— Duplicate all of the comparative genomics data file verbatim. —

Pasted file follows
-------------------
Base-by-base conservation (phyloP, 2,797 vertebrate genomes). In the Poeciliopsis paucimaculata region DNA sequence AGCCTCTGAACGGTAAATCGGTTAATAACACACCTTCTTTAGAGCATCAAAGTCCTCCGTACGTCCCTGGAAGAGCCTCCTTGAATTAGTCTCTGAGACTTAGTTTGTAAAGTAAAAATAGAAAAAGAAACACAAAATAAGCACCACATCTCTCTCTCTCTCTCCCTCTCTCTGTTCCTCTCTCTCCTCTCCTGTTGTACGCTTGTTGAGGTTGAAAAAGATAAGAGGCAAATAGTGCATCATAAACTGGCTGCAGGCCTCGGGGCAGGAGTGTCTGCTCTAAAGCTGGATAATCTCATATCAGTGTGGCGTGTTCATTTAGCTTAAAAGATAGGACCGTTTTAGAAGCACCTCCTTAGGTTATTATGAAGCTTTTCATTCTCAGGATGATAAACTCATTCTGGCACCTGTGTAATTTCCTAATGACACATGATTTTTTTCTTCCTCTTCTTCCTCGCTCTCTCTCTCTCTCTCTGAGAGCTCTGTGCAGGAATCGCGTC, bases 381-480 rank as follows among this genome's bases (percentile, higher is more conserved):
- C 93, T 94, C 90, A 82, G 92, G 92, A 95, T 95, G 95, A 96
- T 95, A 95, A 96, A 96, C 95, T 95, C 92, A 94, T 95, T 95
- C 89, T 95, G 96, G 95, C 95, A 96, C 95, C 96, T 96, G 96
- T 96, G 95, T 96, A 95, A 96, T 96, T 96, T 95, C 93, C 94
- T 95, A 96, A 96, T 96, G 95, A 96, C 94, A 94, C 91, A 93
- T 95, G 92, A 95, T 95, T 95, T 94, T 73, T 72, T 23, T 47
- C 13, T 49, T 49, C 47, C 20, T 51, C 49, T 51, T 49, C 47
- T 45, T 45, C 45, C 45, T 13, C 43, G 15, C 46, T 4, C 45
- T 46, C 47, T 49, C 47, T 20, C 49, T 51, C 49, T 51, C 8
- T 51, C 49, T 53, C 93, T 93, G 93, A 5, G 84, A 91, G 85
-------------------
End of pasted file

Base-by-base conservation (phyloP, 2,797 vertebrate genomes). In the Poeciliopsis paucimaculata region DNA sequence AGCCTCTGAACGGTAAATCGGTTAATAACACACCTTCTTTAGAGCATCAAAGTCCTCCGTACGTCCCTGGAAGAGCCTCCTTGAATTAGTCTCTGAGACTTAGTTTGTAAAGTAAAAATAGAAAAAGAAACACAAAATAAGCACCACATCTCTCTCTCTCTCTCCCTCTCTCTGTTCCTCTCTCTCCTCTCCTGTTGTACGCTTGTTGAGGTTGAAAAAGATAAGAGGCAAATAGTGCATCATAAACTGGCTGCAGGCCTCGGGGCAGGAGTGTCTGCTCTAAAGCTGGATAATCTCATATCAGTGTGGCGTGTTCATTTAGCTTAAAAGATAGGACCGTTTTAGAAGCACCTCCTTAGGTTATTATGAAGCTTTTCATTCTCAGGATGATAAACTCATTCTGGCACCTGTGTAATTTCCTAATGACACATGATTTTTTTCTTCCTCTTCTTCCTCGCTCTCTCTCTCTCTCTCTGAGAGCTCTGTGCAGGAATCGCGTC, bases 381-480 rank as follows among this genome's bases (percentile, higher is more conserved):
- C 93, T 94, C 90, A 82, G 92, G 92, A 95, T 95, G 95, A 96
- T 95, A 95, A 96, A 96, C 95, T 95, C 92, A 94, T 95, T 95
- C 89, T 95, G 96, G 95, C 95, A 96, C 95, C 96, T 96, G 96
- T 96, G 95, T 96, A 95, A 96, T 96, T 96, T 95, C 93, C 94
- T 95, A 96, A 96, T 96, G 95, A 96, C 94, A 94, C 91, A 93
- T 95, G 92, A 95, T 95, T 95, T 94, T 73, T 72, T 23, T 47
- C 13, T 49, T 49, C 47, C 20, T 51, C 49, T 51, T 49, C 47
- T 45, T 45, C 45, C 45, T 13, C 43, G 15, C 46, T 4, C 45
- T 46, C 47, T 49, C 47, T 20, C 49, T 51, C 49, T 51, C 8
- T 51, C 49, T 53, C 93, T 93, G 93, A 5, G 84, A 91, G 85